Disenfranchised voters protest at the US Supreme Court on Maryland Avenue, Washington, D.C. (2000).
flickr.com/Elvert Barnes
antecedent / justice

How the 2000 Election in Florida Led to a New Wave of Voter Disenfranchisement

A botched voter purge prevented thousands from voting—and empowered a new generation of voting-rights critics.
On November 7, 2000, Willie Steen, a Navy vet who had served in the Persian Gulf during Desert Storm, went to cast his ballot for president at the St. Francis Episcopal Church in Tampa, Florida.

He brought his 10-year-old son, Willie Jr., to the polls for the first time. They waited a half hour to reach a poll worker. When Steen gave the poll worker his name, she searched a list of registered voters in the precinct and told him, “You can’t vote. You’re a convicted felon.”

“You must be mistaken,” a shocked Steen replied. “I’ve never been arrested in my life.” He worked at a hospital, a Tampa orthopedics center, that wouldn’t employ anyone with a felony conviction.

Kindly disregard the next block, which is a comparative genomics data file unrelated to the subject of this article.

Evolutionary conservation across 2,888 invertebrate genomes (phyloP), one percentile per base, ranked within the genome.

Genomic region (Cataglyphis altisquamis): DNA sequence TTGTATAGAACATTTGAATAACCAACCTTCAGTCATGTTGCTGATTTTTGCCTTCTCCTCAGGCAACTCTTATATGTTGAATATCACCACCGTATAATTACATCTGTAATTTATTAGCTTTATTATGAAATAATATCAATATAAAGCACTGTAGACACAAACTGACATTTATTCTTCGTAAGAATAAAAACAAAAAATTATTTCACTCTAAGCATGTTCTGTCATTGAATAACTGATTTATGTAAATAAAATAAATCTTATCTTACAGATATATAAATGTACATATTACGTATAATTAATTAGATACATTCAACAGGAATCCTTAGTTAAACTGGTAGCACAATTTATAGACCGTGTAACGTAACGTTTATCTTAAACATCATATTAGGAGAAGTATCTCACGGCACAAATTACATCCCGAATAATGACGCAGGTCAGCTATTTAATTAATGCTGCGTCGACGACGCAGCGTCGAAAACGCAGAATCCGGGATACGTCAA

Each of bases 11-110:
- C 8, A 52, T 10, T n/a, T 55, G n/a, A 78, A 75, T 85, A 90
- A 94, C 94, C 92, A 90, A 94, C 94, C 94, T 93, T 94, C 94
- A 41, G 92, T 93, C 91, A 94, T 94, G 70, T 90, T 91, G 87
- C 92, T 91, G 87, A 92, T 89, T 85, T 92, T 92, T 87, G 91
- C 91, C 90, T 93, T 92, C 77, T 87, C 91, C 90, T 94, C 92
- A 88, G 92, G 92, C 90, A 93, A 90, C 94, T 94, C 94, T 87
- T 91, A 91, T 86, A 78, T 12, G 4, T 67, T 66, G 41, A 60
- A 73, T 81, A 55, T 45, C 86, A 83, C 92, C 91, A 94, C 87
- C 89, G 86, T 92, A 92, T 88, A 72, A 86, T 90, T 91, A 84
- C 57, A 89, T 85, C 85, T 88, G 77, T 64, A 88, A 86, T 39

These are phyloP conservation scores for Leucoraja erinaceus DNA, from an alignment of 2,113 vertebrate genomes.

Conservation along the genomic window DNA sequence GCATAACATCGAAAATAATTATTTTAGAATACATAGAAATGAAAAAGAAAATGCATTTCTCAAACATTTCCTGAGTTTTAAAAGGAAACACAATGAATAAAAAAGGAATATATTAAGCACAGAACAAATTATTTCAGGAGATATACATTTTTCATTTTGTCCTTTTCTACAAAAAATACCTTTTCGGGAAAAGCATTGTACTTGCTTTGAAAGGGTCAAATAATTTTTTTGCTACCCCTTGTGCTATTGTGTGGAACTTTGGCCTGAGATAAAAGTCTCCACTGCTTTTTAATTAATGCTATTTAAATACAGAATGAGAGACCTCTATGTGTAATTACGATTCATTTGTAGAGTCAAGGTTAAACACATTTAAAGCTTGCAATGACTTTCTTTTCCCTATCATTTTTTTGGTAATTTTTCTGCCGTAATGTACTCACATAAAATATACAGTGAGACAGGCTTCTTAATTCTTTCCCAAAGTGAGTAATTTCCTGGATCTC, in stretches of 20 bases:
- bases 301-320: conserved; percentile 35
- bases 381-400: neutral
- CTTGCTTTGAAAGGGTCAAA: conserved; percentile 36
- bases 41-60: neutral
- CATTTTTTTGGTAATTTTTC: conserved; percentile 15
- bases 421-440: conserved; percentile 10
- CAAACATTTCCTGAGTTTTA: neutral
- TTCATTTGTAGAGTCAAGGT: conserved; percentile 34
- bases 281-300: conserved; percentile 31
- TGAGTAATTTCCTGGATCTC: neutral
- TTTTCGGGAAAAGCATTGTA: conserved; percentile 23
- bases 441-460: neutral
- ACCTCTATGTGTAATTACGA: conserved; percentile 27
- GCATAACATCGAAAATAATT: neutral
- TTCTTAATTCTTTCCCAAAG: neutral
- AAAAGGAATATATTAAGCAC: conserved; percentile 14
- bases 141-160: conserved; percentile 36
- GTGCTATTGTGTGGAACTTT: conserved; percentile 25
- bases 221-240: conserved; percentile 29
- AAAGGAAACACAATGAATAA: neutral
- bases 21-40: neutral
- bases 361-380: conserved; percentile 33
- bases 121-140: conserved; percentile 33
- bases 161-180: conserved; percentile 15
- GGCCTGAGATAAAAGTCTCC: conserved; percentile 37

The poll worker gave him a number to call at the board of elections, but no one picked up. The 75 people behind him in line grew antsy. Few would look him in the eye.

He left in embarrassment, struggling to explain to his son what had just happened. After fighting for his country abroad, he wasn’t able to exercise his most fundamental right at home. “I felt I was shafted,” Steen said. “I think there were a lot of things that weren’t done properly. My name was dragged through the mud.”

He later found out from journalist Greg Palast that he’d been confused with a convict named Willie O’Steen, who had committed a felony between 1991 and 1993, when Steen was in the Persian Gulf. Little did Steen know that the same thing was happening to voters across the state of Florida—and disproportionately to voters like him, who were African-American.
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